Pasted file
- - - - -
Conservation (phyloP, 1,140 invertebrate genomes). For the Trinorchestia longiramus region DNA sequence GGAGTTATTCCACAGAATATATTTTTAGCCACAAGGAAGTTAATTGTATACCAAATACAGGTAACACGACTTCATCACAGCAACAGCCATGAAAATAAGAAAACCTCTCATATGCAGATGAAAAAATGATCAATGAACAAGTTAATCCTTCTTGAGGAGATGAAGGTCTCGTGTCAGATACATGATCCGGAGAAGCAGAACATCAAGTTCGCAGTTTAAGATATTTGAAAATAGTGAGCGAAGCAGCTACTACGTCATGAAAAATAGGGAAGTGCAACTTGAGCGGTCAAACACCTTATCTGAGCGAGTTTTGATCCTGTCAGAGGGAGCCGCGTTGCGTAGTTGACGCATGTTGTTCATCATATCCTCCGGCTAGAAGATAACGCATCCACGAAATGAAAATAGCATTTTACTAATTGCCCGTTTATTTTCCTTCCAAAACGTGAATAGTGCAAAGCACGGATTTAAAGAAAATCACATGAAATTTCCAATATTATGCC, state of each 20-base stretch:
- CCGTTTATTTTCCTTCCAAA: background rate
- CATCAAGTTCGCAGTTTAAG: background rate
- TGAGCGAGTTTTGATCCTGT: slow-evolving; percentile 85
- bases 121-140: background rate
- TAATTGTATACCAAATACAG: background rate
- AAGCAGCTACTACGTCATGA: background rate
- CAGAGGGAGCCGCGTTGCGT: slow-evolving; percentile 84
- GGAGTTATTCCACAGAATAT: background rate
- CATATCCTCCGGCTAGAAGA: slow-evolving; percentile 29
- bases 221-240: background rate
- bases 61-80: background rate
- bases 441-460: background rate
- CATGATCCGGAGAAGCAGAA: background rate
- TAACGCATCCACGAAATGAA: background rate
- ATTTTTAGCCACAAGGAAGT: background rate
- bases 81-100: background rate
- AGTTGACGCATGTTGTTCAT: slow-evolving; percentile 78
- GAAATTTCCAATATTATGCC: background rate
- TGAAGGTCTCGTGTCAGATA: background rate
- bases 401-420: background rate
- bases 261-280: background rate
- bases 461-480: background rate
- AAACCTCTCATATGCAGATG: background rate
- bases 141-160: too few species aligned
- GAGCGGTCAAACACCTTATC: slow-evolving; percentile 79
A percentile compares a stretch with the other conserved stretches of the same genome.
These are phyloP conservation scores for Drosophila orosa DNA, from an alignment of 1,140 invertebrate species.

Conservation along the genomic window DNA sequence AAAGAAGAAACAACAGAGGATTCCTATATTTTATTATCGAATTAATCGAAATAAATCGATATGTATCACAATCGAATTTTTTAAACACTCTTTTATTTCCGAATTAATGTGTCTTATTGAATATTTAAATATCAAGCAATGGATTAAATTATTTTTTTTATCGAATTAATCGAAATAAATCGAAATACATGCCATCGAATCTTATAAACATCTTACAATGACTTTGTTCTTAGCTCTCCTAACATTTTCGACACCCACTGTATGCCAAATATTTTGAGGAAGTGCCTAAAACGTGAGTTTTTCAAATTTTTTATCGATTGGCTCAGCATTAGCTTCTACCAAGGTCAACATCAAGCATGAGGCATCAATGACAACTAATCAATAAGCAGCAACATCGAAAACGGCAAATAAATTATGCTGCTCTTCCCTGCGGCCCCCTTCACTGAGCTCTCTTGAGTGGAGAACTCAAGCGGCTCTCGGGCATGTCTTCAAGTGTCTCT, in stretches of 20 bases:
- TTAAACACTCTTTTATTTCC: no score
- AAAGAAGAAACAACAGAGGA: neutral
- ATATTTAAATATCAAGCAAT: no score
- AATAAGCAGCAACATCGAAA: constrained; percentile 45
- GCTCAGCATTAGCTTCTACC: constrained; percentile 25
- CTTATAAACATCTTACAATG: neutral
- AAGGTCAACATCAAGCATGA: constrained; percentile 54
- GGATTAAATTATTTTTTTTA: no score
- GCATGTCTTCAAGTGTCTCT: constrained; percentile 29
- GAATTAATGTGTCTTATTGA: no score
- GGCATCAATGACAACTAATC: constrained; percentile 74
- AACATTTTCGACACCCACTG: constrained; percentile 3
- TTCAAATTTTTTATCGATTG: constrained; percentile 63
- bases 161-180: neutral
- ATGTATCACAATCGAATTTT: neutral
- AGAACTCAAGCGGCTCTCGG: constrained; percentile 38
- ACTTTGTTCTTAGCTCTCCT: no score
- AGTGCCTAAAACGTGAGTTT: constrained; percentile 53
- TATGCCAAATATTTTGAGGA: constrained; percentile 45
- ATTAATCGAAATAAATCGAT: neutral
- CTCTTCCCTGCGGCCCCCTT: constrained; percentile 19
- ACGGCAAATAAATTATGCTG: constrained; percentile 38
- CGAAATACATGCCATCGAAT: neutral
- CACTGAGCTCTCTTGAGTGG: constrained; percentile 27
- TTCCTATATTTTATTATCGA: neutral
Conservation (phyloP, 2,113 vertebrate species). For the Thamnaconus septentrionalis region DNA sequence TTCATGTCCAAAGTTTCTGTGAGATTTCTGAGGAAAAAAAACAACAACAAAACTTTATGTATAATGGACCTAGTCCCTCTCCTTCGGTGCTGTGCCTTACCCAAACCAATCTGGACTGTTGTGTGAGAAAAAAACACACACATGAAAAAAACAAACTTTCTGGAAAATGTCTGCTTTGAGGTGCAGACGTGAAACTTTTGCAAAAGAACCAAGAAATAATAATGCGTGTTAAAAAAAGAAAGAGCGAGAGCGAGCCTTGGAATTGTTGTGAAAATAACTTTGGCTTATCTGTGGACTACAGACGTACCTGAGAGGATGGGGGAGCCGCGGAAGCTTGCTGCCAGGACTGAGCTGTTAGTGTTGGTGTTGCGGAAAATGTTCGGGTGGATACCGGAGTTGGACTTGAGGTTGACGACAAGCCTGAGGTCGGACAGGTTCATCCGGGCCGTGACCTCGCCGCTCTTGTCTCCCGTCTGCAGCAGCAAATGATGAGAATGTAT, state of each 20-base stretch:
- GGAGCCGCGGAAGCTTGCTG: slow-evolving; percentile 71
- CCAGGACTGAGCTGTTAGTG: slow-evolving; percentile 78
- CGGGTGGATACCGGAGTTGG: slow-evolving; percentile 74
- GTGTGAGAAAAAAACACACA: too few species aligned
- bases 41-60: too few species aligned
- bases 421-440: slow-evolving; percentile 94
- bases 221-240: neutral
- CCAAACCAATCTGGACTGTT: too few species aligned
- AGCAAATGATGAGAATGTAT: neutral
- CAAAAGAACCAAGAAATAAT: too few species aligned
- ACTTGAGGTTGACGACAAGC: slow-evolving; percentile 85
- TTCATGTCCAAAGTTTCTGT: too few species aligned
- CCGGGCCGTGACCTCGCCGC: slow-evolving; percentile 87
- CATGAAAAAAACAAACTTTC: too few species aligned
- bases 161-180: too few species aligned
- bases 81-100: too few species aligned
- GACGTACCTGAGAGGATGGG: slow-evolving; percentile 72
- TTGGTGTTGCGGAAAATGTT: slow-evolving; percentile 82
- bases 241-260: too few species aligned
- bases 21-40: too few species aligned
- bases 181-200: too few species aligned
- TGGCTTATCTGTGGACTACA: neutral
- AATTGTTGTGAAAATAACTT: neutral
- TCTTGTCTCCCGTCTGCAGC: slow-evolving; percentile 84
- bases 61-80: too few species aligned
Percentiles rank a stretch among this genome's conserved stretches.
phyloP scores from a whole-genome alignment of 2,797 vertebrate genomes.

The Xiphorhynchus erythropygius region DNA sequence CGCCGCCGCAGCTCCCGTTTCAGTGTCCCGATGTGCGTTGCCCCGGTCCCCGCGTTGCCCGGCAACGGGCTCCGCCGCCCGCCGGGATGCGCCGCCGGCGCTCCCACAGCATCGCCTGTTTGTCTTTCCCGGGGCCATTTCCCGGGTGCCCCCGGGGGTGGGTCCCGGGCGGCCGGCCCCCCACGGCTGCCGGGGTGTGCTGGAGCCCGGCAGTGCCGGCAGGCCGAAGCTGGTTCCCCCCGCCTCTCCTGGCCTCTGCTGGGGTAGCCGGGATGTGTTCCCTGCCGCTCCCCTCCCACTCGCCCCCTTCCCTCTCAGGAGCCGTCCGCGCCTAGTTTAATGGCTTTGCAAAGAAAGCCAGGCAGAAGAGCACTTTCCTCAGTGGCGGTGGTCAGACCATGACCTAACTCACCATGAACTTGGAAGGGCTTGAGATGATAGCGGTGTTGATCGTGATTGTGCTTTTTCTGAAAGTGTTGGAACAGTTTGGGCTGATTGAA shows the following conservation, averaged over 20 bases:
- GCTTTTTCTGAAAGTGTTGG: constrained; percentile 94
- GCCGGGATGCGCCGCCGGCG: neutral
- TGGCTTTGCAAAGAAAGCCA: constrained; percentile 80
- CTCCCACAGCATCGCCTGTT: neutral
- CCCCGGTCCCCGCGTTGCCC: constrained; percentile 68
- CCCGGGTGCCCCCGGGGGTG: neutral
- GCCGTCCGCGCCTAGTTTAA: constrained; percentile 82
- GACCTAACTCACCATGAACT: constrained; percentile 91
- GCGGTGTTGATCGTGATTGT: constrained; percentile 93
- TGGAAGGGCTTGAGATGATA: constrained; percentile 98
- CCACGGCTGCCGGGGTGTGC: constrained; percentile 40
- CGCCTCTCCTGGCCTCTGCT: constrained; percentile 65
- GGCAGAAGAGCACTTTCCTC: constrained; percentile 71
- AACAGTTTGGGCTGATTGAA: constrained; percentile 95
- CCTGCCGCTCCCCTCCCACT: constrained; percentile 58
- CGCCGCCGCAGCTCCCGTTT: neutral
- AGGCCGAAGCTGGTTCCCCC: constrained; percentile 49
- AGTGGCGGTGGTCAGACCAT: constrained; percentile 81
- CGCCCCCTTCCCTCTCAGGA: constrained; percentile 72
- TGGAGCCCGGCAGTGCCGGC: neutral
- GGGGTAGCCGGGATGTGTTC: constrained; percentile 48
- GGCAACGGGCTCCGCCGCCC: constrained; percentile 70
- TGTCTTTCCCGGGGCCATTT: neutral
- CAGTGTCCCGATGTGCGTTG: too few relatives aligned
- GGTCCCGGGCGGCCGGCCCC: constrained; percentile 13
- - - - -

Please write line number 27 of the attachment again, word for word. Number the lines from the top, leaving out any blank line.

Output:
A percentile compares a stretch with the other conserved stretches of the same genome.